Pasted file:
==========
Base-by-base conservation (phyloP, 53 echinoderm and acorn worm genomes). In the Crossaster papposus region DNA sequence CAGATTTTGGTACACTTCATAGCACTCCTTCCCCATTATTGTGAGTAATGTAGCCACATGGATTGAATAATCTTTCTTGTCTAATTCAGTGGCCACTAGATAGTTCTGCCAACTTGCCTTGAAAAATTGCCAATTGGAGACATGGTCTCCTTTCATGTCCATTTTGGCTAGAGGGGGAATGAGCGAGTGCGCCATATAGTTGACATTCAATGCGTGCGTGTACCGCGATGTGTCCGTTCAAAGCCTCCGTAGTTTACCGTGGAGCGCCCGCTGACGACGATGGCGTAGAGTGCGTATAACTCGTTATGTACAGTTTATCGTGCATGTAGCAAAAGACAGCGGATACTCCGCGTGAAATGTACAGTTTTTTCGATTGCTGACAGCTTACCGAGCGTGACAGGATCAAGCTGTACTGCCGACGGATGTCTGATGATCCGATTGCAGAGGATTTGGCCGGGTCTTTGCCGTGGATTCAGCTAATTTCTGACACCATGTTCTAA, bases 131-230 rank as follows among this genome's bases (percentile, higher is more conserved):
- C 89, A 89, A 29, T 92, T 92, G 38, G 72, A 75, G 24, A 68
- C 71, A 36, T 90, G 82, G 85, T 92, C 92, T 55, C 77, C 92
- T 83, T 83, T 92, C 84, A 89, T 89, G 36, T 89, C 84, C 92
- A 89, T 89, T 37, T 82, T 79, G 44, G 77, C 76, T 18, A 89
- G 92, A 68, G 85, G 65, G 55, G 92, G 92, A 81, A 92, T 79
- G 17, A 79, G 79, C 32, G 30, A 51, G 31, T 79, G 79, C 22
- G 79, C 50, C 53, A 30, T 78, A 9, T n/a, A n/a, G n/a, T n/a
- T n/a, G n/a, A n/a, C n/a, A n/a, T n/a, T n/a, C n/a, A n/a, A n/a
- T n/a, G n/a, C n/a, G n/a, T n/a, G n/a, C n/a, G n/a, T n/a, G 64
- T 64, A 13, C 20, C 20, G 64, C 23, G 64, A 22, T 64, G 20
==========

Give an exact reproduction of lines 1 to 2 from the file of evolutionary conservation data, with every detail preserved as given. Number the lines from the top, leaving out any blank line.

Base-by-base conservation (phyloP, 53 echinoderm and acorn worm genomes). In the Crossaster papposus region DNA sequence CAGATTTTGGTACACTTCATAGCACTCCTTCCCCATTATTGTGAGTAATGTAGCCACATGGATTGAATAATCTTTCTTGTCTAATTCAGTGGCCACTAGATAGTTCTGCCAACTTGCCTTGAAAAATTGCCAATTGGAGACATGGTCTCCTTTCATGTCCATTTTGGCTAGAGGGGGAATGAGCGAGTGCGCCATATAGTTGACATTCAATGCGTGCGTGTACCGCGATGTGTCCGTTCAAAGCCTCCGTAGTTTACCGTGGAGCGCCCGCTGACGACGATGGCGTAGAGTGCGTATAACTCGTTATGTACAGTTTATCGTGCATGTAGCAAAAGACAGCGGATACTCCGCGTGAAATGTACAGTTTTTTCGATTGCTGACAGCTTACCGAGCGTGACAGGATCAAGCTGTACTGCCGACGGATGTCTGATGATCCGATTGCAGAGGATTTGGCCGGGTCTTTGCCGTGGATTCAGCTAATTTCTGACACCATGTTCTAA, bases 131-230 rank as follows among this genome's bases (percentile, higher is more conserved):
- C 89, A 89, A 29, T 92, T 92, G 38, G 72, A 75, G 24, A 68